Social Security's mammoth shortfall lies ahead
by Scott Burns | Posted May 07, 2003
The devil, they say, is "in the details." So it is with our government. It has a habit of telling the truth in the fine print of seldom-read documents.
That way, the politicians can say they told us - but no one listened. The recently issued report from the Trustees for Social Security is a good example. It quietly tells us that the true liabilities of Social Security are $7 trillion larger than conventionally reported.
The executive summary tells us that payments will exceed tax revenue by 2018. It also tells us that the estimated 75-year deficit has worsened slightly, from 1.87 percent to 1.92 percent of payroll. Ho-hum.
Every worker in America has already received similar information from Social Security commissioner Jo Anne Barnhart. It came as part of your annual statement in which Barnhart mentioned, in the fifth paragraph, that the program would begin paying more in benefits than it collects in taxes by 2018.
Furthermore, benefits will have to be cut 27 percent by 2041 unless something is done. Don't believe me? Read your statement. That, believe it or not, is the good news.
In fact, the situation is far worse.
Here's the story. Since 1965, the trustees have examined the long-term health of Social Security retirement and disability programs by making a 75-year estimate of income and expenses. It works to understate funding problems - it includes tax revenue from some workers but excludes some of their retirement benefits.
As a consequence, it routinely understates the imbalance between revenues and benefits. Using the traditional (executive summary) measure, Social Security has a 75-year revenue shortfall equal to 1.92 percent of payroll. That's about $3.5 trillion in today's dollars.
To provide full benefits, employment taxes would have to be increased - immediately - to avoid the benefits cut Barnhart warns of. This year, however, the trustees' report includes two additional measures that are more accurate. They don't shove some liabilities beyond the 75-year horizon.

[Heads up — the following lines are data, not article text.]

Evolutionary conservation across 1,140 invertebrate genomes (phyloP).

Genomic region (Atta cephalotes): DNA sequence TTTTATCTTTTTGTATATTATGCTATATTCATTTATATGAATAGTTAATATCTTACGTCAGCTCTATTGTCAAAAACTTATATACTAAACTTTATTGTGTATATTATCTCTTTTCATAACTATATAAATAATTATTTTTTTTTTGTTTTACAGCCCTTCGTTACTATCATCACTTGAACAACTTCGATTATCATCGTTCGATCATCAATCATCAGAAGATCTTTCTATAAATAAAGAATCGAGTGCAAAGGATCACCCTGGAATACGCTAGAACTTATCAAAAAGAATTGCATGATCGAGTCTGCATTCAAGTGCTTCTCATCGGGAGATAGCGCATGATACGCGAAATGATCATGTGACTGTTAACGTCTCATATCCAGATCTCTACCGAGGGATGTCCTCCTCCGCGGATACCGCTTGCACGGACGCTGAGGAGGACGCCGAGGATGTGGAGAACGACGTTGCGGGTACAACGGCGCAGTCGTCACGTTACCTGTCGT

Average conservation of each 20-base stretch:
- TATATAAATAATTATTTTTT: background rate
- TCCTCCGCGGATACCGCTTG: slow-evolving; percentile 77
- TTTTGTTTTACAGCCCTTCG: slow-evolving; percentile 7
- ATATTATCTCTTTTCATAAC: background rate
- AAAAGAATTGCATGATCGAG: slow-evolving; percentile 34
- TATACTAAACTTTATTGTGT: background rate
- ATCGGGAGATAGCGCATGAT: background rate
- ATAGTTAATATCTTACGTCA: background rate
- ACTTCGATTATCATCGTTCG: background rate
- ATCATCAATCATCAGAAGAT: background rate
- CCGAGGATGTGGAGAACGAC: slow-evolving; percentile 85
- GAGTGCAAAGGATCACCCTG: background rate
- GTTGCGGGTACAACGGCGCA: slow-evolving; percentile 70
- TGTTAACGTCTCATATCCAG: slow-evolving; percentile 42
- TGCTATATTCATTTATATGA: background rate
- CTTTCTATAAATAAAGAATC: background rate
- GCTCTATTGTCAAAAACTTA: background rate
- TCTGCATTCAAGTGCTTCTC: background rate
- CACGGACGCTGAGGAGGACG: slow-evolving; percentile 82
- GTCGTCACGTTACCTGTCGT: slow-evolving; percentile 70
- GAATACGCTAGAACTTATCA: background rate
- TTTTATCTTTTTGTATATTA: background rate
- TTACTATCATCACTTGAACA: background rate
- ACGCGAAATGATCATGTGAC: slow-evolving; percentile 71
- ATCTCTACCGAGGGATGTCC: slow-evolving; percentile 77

Guess what happens? The revenue shortfall triples to a present value of $10.5 trillion.
Here are some ways to think about it:
• If the real shortfall is three times the traditional measure, which is 1.9 percent of payroll, then the true payroll tax shortfall is 5.7 percent of payroll. This requires an immediate 46 percent increase in the portion of the payroll tax dedicated to retirement and disability income. A worker's share of the tax, currently 6.2 percent of the first $87,000 of earnings, would increase to 9.05 percent. Employers would experience the same increase.
• Measured another way, the $7 trillion increase is about the same as our total home equity ($7.6 trillion). If we just surrender our homes to Washington today, they can make good on the promises that have been made. Toss in every dime we have in mutual funds, about $2.6 trillion, and we'll cover the entire $10.5 trillion shortfall.
• The $7 trillion increase is greater than the so-called "national debt," the formal debt owed by the U.S. Treasury. As of April 24, its obligations totaled $6.46 trillion. Of that, $1.38 trillion was held in the Social Security trust fund at the end of 2002. When it comes to illusion and obfuscation, government accounting makes the crew at Enron look like Boy Scouts.
(c) 2003, Universal Press Syndicate